A week after LG announced the global distribution of its latest smartwatch—the Watch Urbane 2nd Edition LTE—the company is dropping the new LTE timepieces due to an undisclosed hardware flaw.
Based on an email the company sent to media members who are reviewing the watches, the problem, which LG has not fully detailed, involves a "hardware issue which affects the day-to-day functionality of the device," according to a Nov. 19 report by AndroidPolice.
"We understand that you are currently reviewing our latest smartwatch; however, late in the quality assurance process for the LG Watch Urbane 2nd Edition LTE, our engineers were made aware of a hardware issue which affects the day-to-day functionality of the device," the email states. "After further investigation, the decision was made to cancel the rollout of the Urbane 2nd Edition LTE due to the complicated nature of the issue."
The action means the future of the watch is now in doubt, the note continues. "Whether the device will be available in the future will be decided at a later time. For now, our top priority is to ensure that only products that meet our very specific quality standards are available for purchase."
It wasn't supposed to be this way for the smartwatch. On Nov. 12, LG issued a press release describing the global rollout of the new Watch Urbane 2nd Edition LTE, starting with the United States and Korea. The wristwatch was to be the first that allows users to make 3G or 4G calls on it without the need for a smartphone, creating an intriguing new segment in the marketplace. The watch was to be compatible with both Android and iOS smartphones.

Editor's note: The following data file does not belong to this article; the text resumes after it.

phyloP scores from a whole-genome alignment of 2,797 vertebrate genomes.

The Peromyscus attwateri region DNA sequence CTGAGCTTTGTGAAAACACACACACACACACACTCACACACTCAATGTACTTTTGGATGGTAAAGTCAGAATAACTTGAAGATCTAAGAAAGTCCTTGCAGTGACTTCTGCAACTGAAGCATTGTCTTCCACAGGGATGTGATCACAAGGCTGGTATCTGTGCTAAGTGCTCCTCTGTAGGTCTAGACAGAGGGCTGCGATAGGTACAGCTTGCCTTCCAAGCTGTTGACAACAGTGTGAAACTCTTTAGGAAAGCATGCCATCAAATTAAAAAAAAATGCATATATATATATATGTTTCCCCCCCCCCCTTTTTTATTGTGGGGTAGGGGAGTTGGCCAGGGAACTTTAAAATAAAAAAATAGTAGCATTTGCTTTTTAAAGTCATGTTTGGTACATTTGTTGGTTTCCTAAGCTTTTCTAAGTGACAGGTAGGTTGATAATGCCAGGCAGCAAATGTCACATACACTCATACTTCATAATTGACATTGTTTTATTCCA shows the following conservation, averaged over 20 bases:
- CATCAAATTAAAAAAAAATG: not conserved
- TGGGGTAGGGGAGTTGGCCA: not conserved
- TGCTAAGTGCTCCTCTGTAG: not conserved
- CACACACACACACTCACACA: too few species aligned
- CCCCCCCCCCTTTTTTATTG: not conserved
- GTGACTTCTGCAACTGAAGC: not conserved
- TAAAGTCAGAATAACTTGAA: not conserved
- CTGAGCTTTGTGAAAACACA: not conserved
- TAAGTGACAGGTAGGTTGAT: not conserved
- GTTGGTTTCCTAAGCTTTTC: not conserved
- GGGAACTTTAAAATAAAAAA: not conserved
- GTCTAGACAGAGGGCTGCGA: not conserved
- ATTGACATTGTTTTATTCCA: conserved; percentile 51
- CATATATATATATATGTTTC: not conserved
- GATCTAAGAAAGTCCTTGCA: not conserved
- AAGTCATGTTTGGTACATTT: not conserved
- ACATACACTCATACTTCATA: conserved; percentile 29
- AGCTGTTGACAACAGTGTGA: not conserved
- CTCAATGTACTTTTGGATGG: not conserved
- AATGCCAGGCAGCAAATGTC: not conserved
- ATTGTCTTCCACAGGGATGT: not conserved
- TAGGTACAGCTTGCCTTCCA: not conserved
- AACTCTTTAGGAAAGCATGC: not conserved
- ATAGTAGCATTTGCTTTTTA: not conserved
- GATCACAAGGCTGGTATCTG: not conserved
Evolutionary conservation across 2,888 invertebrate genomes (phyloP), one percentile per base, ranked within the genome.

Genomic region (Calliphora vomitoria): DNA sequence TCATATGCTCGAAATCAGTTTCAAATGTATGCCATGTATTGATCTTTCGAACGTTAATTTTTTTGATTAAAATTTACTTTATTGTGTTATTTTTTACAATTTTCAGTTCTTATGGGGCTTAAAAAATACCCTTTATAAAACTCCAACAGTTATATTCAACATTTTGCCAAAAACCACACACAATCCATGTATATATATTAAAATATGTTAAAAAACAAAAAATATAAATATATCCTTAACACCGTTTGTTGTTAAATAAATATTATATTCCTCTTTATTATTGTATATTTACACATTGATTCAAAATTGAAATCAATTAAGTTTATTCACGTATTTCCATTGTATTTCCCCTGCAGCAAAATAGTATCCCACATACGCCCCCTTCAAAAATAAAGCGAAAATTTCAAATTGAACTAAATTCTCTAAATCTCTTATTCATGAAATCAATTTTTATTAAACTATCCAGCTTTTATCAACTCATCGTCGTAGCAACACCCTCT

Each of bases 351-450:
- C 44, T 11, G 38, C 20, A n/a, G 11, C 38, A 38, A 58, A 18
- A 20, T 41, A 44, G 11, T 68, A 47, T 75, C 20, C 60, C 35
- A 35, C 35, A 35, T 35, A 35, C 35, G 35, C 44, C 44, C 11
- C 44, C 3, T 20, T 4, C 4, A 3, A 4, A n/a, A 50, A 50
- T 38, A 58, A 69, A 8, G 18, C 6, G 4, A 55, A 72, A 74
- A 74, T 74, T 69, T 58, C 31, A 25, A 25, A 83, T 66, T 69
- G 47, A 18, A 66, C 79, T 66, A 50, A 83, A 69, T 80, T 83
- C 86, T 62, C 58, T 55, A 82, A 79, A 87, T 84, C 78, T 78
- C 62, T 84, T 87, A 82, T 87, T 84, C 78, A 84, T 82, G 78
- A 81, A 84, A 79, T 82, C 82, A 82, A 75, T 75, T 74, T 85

The LG Watch Urbane 2nd Edition was also designed to provide notifications of incoming calls, messages and more right on the watch face. The device features a 1.2GHz Qualcomm Snapdragon 400 processor and runs on Android Wear. It also features a 1.38-inch, full circle P-OLED display; a 44.5mm diameter; a stainless-steel body; a hypoallergenic TPSiV elastomer band; and a 570mAh battery.
LG's fast move to cancel the watch was seen as a positive move for an apparently troubled product, several IT analysts told eWEEK.
"I've never seen something scratched this close to launch before, but kudos to LG for pulling it once they knew it had problems, rather than taking a chance with customers," Jan Dawson, chief analyst of Jackdaw Research, wrote in a reply to an email inquiry. "It's not clear exactly what the issue was, but it was clearly serious enough that they knew it would detract from what's supposed to be a premium smartwatch experience. The big question is just when—if ever—they will release a second version of this watch. It was supposed to be the first LTE smartwatch running Android Wear, and this may mean we now won't see one for a while."